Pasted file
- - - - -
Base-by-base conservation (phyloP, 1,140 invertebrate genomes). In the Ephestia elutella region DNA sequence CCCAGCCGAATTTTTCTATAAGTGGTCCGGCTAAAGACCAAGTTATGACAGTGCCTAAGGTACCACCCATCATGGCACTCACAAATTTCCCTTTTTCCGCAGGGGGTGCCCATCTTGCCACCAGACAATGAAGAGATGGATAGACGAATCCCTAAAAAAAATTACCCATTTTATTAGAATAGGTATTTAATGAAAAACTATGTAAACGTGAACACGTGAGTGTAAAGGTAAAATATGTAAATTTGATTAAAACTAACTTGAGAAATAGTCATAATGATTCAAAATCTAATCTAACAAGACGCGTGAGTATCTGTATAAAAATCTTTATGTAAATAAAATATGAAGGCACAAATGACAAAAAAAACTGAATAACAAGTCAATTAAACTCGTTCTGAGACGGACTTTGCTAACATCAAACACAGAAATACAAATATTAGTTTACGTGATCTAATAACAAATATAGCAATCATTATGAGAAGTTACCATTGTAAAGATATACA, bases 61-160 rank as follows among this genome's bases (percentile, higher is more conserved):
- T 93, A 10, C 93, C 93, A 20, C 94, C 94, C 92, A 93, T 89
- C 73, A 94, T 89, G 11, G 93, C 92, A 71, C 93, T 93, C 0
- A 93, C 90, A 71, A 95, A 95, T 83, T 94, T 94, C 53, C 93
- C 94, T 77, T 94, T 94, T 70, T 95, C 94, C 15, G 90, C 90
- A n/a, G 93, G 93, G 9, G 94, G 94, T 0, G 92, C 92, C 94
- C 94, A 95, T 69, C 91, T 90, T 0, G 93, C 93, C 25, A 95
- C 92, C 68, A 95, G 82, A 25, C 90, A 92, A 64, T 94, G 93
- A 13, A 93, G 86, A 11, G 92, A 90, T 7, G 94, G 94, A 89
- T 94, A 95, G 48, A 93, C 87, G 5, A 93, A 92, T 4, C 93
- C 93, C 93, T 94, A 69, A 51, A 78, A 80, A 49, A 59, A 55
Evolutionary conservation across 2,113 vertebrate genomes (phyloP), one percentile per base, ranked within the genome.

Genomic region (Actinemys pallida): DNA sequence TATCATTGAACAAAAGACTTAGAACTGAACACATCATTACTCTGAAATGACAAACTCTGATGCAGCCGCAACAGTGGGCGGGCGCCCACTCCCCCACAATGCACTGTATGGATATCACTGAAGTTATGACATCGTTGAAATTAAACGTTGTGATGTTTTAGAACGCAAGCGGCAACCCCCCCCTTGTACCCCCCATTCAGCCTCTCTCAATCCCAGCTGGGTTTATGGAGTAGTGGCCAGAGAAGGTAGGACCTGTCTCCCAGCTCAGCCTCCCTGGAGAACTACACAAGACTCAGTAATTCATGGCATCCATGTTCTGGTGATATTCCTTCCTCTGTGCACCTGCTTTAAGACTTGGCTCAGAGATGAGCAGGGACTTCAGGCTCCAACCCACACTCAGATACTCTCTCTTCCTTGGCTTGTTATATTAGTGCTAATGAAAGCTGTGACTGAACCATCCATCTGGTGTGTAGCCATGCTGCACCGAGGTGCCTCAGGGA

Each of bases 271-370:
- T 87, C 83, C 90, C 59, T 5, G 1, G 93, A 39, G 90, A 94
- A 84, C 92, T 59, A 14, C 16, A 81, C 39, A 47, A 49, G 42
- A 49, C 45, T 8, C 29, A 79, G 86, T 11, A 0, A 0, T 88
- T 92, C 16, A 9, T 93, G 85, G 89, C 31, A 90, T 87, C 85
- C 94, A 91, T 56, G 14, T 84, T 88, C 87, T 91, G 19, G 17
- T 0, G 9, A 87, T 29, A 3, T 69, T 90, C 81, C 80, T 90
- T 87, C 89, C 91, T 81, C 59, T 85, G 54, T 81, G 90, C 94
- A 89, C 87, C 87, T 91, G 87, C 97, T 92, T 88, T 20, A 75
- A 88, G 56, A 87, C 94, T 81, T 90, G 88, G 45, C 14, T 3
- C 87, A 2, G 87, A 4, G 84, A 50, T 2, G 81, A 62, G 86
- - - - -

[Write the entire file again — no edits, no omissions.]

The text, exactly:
Base-by-base conservation (phyloP, 1,140 invertebrate genomes). In the Ephestia elutella region DNA sequence CCCAGCCGAATTTTTCTATAAGTGGTCCGGCTAAAGACCAAGTTATGACAGTGCCTAAGGTACCACCCATCATGGCACTCACAAATTTCCCTTTTTCCGCAGGGGGTGCCCATCTTGCCACCAGACAATGAAGAGATGGATAGACGAATCCCTAAAAAAAATTACCCATTTTATTAGAATAGGTATTTAATGAAAAACTATGTAAACGTGAACACGTGAGTGTAAAGGTAAAATATGTAAATTTGATTAAAACTAACTTGAGAAATAGTCATAATGATTCAAAATCTAATCTAACAAGACGCGTGAGTATCTGTATAAAAATCTTTATGTAAATAAAATATGAAGGCACAAATGACAAAAAAAACTGAATAACAAGTCAATTAAACTCGTTCTGAGACGGACTTTGCTAACATCAAACACAGAAATACAAATATTAGTTTACGTGATCTAATAACAAATATAGCAATCATTATGAGAAGTTACCATTGTAAAGATATACA, bases 61-160 rank as follows among this genome's bases (percentile, higher is more conserved):
- T 93, A 10, C 93, C 93, A 20, C 94, C 94, C 92, A 93, T 89
- C 73, A 94, T 89, G 11, G 93, C 92, A 71, C 93, T 93, C 0
- A 93, C 90, A 71, A 95, A 95, T 83, T 94, T 94, C 53, C 93
- C 94, T 77, T 94, T 94, T 70, T 95, C 94, C 15, G 90, C 90
- A n/a, G 93, G 93, G 9, G 94, G 94, T 0, G 92, C 92, C 94
- C 94, A 95, T 69, C 91, T 90, T 0, G 93, C 93, C 25, A 95
- C 92, C 68, A 95, G 82, A 25, C 90, A 92, A 64, T 94, G 93
- A 13, A 93, G 86, A 11, G 92, A 90, T 7, G 94, G 94, A 89
- T 94, A 95, G 48, A 93, C 87, G 5, A 93, A 92, T 4, C 93
- C 93, C 93, T 94, A 69, A 51, A 78, A 80, A 49, A 59, A 55
Evolutionary conservation across 2,113 vertebrate genomes (phyloP), one percentile per base, ranked within the genome.

Genomic region (Actinemys pallida): DNA sequence TATCATTGAACAAAAGACTTAGAACTGAACACATCATTACTCTGAAATGACAAACTCTGATGCAGCCGCAACAGTGGGCGGGCGCCCACTCCCCCACAATGCACTGTATGGATATCACTGAAGTTATGACATCGTTGAAATTAAACGTTGTGATGTTTTAGAACGCAAGCGGCAACCCCCCCCTTGTACCCCCCATTCAGCCTCTCTCAATCCCAGCTGGGTTTATGGAGTAGTGGCCAGAGAAGGTAGGACCTGTCTCCCAGCTCAGCCTCCCTGGAGAACTACACAAGACTCAGTAATTCATGGCATCCATGTTCTGGTGATATTCCTTCCTCTGTGCACCTGCTTTAAGACTTGGCTCAGAGATGAGCAGGGACTTCAGGCTCCAACCCACACTCAGATACTCTCTCTTCCTTGGCTTGTTATATTAGTGCTAATGAAAGCTGTGACTGAACCATCCATCTGGTGTGTAGCCATGCTGCACCGAGGTGCCTCAGGGA

Each of bases 271-370:
- T 87, C 83, C 90, C 59, T 5, G 1, G 93, A 39, G 90, A 94
- A 84, C 92, T 59, A 14, C 16, A 81, C 39, A 47, A 49, G 42
- A 49, C 45, T 8, C 29, A 79, G 86, T 11, A 0, A 0, T 88
- T 92, C 16, A 9, T 93, G 85, G 89, C 31, A 90, T 87, C 85
- C 94, A 91, T 56, G 14, T 84, T 88, C 87, T 91, G 19, G 17
- T 0, G 9, A 87, T 29, A 3, T 69, T 90, C 81, C 80, T 90
- T 87, C 89, C 91, T 81, C 59, T 85, G 54, T 81, G 90, C 94
- A 89, C 87, C 87, T 91, G 87, C 97, T 92, T 88, T 20, A 75
- A 88, G 56, A 87, C 94, T 81, T 90, G 88, G 45, C 14, T 3
- C 87, A 2, G 87, A 4, G 84, A 50, T 2, G 81, A 62, G 86